Thursday, June 5, 2014

A look at today's ECB action - without the hype

In cutting through some of the media noise on today's action form the ECB, here are a few points worth discussing.

1. The negative rate on deposits would have been far more effective a couple of years ago when the Eurozone banks' excess reserves were a multiple of what they are now.

2. The end of sterilization of the SMP portfolio, bonds that the ECB had purchased a few years back (see discussion from Feb), will provide a boost to excess reserves. The current SMP balance is about €165bn - which is material relative to current excess reserve levels. Additional excess reserves will make the negative rate policy more effective.

3. The negative rate on deposits is sending banks into short-term periphery paper, as yields compress further.

Spain's 1y government bond yield (source:

It's important to note that excess reserves are a bit like a hot potato - you can pass them from bank to bank, but at the end of the day someone always gets stuck with them. That means some euro area banks will be making payments to the ECB of 0.1% on deposits. The Germans were quite upset about this - they feel that as far as their country is concerned the action will do more harm than good (see story).

4. The cut in ECB's main financing rate is basically symbolic. The problem with this near-zero rate is that if the ECB could set a separate rate for Germany vs. the rest of the member states, these rates would have been dramatically different. The so-called Taylor Rule, which models the "appropriate" interest rate, produces the following result.

Source: CIBC
This high discrepancy maintains tight conditions in "EZ ex-Germany", while risking asset bubbles in Germany due to a highly accommodate policy there. Here is an example.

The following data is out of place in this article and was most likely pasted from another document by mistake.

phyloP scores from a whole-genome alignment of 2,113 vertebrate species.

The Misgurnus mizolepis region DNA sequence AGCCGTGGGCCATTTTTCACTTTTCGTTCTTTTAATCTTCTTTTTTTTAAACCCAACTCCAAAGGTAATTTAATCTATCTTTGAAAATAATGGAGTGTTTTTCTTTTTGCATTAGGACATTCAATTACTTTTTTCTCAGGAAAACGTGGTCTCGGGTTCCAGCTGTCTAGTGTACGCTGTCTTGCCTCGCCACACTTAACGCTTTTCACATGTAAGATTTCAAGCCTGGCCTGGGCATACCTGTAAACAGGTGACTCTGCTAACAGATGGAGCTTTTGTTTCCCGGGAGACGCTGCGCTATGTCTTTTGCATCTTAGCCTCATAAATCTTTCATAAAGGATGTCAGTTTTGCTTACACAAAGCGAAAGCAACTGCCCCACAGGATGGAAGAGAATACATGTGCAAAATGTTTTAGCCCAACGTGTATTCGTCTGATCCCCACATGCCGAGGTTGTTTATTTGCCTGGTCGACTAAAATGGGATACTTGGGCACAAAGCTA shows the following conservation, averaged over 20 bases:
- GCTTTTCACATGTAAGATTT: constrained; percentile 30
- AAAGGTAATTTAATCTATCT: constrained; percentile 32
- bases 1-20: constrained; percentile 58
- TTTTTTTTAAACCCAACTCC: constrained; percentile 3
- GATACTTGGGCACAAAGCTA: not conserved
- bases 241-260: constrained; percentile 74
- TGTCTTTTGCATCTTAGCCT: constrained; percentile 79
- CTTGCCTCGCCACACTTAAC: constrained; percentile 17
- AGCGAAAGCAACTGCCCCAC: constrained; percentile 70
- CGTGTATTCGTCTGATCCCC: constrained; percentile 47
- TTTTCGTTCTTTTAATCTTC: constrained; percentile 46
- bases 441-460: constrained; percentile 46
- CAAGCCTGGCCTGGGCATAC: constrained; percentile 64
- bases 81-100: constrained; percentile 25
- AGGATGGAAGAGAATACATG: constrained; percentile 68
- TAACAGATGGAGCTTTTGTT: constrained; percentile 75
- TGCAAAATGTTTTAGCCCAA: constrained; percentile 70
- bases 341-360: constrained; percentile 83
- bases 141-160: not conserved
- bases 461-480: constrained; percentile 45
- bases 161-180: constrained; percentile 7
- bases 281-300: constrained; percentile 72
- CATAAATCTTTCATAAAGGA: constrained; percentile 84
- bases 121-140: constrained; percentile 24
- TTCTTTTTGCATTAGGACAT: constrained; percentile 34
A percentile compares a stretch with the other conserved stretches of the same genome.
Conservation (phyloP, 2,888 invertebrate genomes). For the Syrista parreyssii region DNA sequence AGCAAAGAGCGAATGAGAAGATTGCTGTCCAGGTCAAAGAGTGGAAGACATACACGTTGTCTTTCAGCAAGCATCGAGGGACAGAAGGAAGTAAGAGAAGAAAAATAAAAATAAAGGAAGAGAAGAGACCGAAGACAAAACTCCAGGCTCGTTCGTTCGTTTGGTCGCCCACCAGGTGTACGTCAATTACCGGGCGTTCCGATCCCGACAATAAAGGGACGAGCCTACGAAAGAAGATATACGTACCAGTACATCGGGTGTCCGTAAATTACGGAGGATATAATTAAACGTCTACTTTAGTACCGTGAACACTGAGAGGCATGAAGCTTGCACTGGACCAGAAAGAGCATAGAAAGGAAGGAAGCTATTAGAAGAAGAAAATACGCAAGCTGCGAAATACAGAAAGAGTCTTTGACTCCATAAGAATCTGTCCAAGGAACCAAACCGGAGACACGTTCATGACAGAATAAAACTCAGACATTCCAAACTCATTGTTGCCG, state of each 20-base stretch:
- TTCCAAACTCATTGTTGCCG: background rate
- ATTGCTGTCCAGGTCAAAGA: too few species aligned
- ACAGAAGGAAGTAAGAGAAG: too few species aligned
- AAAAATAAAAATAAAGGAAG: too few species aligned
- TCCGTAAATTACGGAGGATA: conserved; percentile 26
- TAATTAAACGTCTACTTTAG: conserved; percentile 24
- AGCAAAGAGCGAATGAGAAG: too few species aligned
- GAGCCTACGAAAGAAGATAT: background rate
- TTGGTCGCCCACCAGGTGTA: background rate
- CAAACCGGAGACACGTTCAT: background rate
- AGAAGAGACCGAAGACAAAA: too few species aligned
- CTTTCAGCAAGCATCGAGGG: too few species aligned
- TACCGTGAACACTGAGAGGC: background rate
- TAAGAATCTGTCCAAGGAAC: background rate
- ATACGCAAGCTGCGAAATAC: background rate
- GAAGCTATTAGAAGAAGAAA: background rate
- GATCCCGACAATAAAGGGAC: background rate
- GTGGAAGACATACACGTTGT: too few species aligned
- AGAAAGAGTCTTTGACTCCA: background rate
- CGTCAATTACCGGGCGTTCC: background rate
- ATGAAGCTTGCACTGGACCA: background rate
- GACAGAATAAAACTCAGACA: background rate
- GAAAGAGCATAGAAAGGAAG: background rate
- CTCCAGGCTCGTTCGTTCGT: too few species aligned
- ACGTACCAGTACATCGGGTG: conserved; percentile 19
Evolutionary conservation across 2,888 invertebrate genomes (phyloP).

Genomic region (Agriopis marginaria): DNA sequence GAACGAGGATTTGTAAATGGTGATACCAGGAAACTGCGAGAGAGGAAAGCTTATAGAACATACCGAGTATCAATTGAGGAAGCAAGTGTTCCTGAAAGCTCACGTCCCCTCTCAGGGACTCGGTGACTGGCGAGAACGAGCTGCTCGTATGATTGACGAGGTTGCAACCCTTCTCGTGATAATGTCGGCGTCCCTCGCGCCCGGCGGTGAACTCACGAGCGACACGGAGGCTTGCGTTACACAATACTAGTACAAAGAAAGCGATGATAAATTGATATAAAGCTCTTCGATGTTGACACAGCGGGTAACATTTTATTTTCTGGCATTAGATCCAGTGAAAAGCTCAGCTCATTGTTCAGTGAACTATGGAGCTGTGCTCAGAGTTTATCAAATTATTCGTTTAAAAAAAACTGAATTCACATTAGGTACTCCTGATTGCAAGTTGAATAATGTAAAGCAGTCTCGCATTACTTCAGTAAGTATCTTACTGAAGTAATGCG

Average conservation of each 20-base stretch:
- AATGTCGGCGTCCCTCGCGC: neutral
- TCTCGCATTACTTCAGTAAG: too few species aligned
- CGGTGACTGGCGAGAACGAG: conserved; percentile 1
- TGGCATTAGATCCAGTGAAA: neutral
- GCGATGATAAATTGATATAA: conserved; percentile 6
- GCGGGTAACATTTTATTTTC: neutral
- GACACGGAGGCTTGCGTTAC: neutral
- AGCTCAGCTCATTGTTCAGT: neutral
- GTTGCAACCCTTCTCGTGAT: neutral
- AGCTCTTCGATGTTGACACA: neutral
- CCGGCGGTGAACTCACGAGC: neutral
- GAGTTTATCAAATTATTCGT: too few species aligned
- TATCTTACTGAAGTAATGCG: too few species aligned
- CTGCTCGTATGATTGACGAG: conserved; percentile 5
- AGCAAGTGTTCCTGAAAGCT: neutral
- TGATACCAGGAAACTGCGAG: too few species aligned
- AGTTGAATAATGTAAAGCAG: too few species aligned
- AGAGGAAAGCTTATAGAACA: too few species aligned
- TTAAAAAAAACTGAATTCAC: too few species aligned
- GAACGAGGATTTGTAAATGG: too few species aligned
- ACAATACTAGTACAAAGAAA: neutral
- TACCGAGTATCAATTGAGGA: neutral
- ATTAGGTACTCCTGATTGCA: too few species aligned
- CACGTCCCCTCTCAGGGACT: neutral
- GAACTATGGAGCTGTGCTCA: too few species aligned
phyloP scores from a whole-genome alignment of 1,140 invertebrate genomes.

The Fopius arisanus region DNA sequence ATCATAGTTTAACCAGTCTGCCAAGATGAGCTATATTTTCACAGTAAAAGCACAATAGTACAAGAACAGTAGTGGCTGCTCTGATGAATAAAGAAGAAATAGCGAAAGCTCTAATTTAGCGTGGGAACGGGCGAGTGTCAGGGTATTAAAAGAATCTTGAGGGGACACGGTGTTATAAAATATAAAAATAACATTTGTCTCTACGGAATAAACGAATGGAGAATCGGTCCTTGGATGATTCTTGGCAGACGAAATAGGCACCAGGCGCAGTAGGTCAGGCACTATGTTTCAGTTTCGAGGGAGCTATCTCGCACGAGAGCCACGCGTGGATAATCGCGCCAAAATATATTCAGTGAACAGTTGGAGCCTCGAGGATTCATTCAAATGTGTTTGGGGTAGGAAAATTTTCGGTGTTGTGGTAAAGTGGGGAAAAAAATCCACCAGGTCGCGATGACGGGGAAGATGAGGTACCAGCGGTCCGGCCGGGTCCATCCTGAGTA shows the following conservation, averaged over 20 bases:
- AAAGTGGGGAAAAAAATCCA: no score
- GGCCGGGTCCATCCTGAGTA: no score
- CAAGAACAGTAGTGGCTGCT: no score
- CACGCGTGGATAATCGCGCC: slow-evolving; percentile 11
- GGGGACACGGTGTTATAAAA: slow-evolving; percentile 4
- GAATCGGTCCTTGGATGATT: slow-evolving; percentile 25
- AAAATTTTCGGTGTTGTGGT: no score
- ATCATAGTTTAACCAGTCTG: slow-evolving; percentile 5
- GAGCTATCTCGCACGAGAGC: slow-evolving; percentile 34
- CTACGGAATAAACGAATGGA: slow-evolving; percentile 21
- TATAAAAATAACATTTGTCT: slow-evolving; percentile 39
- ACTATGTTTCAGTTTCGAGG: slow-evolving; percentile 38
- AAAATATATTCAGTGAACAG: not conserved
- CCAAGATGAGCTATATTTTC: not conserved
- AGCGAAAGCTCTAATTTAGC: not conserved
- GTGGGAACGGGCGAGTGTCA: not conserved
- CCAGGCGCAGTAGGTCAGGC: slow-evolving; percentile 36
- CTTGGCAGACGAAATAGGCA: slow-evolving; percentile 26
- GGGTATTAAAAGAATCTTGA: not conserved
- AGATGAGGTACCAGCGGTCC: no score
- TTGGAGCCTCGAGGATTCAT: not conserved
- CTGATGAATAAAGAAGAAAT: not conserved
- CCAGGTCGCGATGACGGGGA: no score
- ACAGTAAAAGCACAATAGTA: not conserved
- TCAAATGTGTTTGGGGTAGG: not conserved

Germany; Residential property prices, New and existing dwellings; Residential property in good & poor condition; Whole country (source: ECB)

5. The targeted approach to providing liquidity, the so-called TLTRO (€400bn), is a good idea.
Bloomberg: - Financial institutions will be allowed to borrow money from the ECB equivalent to as much as 7 percent of their outstanding loans to non-financial corporations and households, excluding mortgages.

The maturity will be up to four years, priced at the ECB’s benchmark rate when the loans are taken out plus 0.1 percentage point. Banks that don’t pass the money on will be obliged to repay it after two years. The so-called targeted longer-term refinancing operations, or TLTROs, will be carried out in September and December.

From March 2015 to June 2016, on a quarterly basis, banks will be able to borrow as much as three times the amount of their net lending to euro-area companies, above a threshold set by the ECB.
This creates incentives for banks to grow their "real economy" loan books. One of the problems with the Fed's QE program has been the weakening of loan growth (see post). Large firms and mortgage holders, who were able to refinance, certainly benefited from QE, but some of the biggest beneficiaries were asset management firms. That's why a targeted approach could prove to have more "bang for the buck"...

6. The ABS buying program is still in the works. There isn't sufficient amount of paper out there to have a large impact (see post), but we'll see what the central bank cooks up. They certainly have been quite creative.

7. Markets cheered, but the impact varied by asset class. The currency markets for example had a great deal of this ECB action already priced in  - and then some. The euro fell sharply on the announcements and then rebounded to finish up on the day.

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